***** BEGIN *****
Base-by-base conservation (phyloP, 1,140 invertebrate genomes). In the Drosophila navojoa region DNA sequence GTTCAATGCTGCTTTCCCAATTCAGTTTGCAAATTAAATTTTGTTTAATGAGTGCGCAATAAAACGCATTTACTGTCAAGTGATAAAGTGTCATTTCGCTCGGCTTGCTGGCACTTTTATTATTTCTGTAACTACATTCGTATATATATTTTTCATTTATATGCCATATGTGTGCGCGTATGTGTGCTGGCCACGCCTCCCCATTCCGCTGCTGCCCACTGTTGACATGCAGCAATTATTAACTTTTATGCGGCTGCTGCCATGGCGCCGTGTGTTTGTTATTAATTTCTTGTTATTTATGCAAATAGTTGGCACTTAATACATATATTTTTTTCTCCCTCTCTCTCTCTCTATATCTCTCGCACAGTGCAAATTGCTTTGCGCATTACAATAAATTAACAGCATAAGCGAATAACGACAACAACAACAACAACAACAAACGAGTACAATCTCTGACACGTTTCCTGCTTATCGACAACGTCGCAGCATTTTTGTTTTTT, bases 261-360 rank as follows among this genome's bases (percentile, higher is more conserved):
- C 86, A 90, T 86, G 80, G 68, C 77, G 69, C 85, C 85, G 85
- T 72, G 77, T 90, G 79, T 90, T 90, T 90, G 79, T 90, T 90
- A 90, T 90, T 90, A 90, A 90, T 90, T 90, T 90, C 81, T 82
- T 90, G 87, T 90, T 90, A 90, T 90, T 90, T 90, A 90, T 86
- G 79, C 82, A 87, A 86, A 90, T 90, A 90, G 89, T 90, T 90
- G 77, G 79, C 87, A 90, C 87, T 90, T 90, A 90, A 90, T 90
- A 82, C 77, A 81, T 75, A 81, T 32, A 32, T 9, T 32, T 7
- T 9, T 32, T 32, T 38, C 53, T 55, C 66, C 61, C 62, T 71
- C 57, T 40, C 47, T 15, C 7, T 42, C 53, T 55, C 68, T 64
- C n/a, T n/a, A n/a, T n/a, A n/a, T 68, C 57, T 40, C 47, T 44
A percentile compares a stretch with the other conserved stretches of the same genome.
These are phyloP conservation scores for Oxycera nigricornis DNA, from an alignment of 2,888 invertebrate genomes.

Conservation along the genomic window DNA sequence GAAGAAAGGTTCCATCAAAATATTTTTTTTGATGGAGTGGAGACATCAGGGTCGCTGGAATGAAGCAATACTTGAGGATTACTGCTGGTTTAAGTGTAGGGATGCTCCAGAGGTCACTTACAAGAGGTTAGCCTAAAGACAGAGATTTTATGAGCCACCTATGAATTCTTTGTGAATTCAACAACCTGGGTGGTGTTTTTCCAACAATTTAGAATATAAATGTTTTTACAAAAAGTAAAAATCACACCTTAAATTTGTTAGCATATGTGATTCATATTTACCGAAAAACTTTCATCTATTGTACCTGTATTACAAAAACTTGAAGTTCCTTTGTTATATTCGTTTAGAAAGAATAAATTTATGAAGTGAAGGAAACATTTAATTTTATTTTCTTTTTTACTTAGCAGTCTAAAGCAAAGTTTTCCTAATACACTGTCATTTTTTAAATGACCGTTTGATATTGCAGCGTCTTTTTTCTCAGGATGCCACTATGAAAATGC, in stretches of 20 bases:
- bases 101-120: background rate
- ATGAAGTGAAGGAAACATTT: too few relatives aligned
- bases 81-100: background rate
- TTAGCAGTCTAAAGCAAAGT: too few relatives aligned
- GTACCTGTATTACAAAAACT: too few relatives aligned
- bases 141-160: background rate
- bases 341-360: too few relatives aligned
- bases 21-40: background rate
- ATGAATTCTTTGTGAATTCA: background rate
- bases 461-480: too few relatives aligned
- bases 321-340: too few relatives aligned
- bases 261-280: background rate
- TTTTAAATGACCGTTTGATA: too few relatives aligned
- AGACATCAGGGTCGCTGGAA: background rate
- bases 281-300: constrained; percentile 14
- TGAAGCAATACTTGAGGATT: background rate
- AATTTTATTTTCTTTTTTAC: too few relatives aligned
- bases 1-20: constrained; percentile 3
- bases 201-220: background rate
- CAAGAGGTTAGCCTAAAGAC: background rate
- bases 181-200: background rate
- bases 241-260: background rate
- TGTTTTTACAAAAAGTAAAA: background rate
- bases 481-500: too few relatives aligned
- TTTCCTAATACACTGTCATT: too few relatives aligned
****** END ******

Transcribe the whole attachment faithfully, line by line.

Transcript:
Base-by-base conservation (phyloP, 1,140 invertebrate genomes). In the Drosophila navojoa region DNA sequence GTTCAATGCTGCTTTCCCAATTCAGTTTGCAAATTAAATTTTGTTTAATGAGTGCGCAATAAAACGCATTTACTGTCAAGTGATAAAGTGTCATTTCGCTCGGCTTGCTGGCACTTTTATTATTTCTGTAACTACATTCGTATATATATTTTTCATTTATATGCCATATGTGTGCGCGTATGTGTGCTGGCCACGCCTCCCCATTCCGCTGCTGCCCACTGTTGACATGCAGCAATTATTAACTTTTATGCGGCTGCTGCCATGGCGCCGTGTGTTTGTTATTAATTTCTTGTTATTTATGCAAATAGTTGGCACTTAATACATATATTTTTTTCTCCCTCTCTCTCTCTCTATATCTCTCGCACAGTGCAAATTGCTTTGCGCATTACAATAAATTAACAGCATAAGCGAATAACGACAACAACAACAACAACAACAAACGAGTACAATCTCTGACACGTTTCCTGCTTATCGACAACGTCGCAGCATTTTTGTTTTTT, bases 261-360 rank as follows among this genome's bases (percentile, higher is more conserved):
- C 86, A 90, T 86, G 80, G 68, C 77, G 69, C 85, C 85, G 85
- T 72, G 77, T 90, G 79, T 90, T 90, T 90, G 79, T 90, T 90
- A 90, T 90, T 90, A 90, A 90, T 90, T 90, T 90, C 81, T 82
- T 90, G 87, T 90, T 90, A 90, T 90, T 90, T 90, A 90, T 86
- G 79, C 82, A 87, A 86, A 90, T 90, A 90, G 89, T 90, T 90
- G 77, G 79, C 87, A 90, C 87, T 90, T 90, A 90, A 90, T 90
- A 82, C 77, A 81, T 75, A 81, T 32, A 32, T 9, T 32, T 7
- T 9, T 32, T 32, T 38, C 53, T 55, C 66, C 61, C 62, T 71
- C 57, T 40, C 47, T 15, C 7, T 42, C 53, T 55, C 68, T 64
- C n/a, T n/a, A n/a, T n/a, A n/a, T 68, C 57, T 40, C 47, T 44
A percentile compares a stretch with the other conserved stretches of the same genome.
These are phyloP conservation scores for Oxycera nigricornis DNA, from an alignment of 2,888 invertebrate genomes.

Conservation along the genomic window DNA sequence GAAGAAAGGTTCCATCAAAATATTTTTTTTGATGGAGTGGAGACATCAGGGTCGCTGGAATGAAGCAATACTTGAGGATTACTGCTGGTTTAAGTGTAGGGATGCTCCAGAGGTCACTTACAAGAGGTTAGCCTAAAGACAGAGATTTTATGAGCCACCTATGAATTCTTTGTGAATTCAACAACCTGGGTGGTGTTTTTCCAACAATTTAGAATATAAATGTTTTTACAAAAAGTAAAAATCACACCTTAAATTTGTTAGCATATGTGATTCATATTTACCGAAAAACTTTCATCTATTGTACCTGTATTACAAAAACTTGAAGTTCCTTTGTTATATTCGTTTAGAAAGAATAAATTTATGAAGTGAAGGAAACATTTAATTTTATTTTCTTTTTTACTTAGCAGTCTAAAGCAAAGTTTTCCTAATACACTGTCATTTTTTAAATGACCGTTTGATATTGCAGCGTCTTTTTTCTCAGGATGCCACTATGAAAATGC, in stretches of 20 bases:
- bases 101-120: background rate
- ATGAAGTGAAGGAAACATTT: too few relatives aligned
- bases 81-100: background rate
- TTAGCAGTCTAAAGCAAAGT: too few relatives aligned
- GTACCTGTATTACAAAAACT: too few relatives aligned
- bases 141-160: background rate
- bases 341-360: too few relatives aligned
- bases 21-40: background rate
- ATGAATTCTTTGTGAATTCA: background rate
- bases 461-480: too few relatives aligned
- bases 321-340: too few relatives aligned
- bases 261-280: background rate
- TTTTAAATGACCGTTTGATA: too few relatives aligned
- AGACATCAGGGTCGCTGGAA: background rate
- bases 281-300: constrained; percentile 14
- TGAAGCAATACTTGAGGATT: background rate
- AATTTTATTTTCTTTTTTAC: too few relatives aligned
- bases 1-20: constrained; percentile 3
- bases 201-220: background rate
- CAAGAGGTTAGCCTAAAGAC: background rate
- bases 181-200: background rate
- bases 241-260: background rate
- TGTTTTTACAAAAAGTAAAA: background rate
- bases 481-500: too few relatives aligned
- TTTCCTAATACACTGTCATT: too few relatives aligned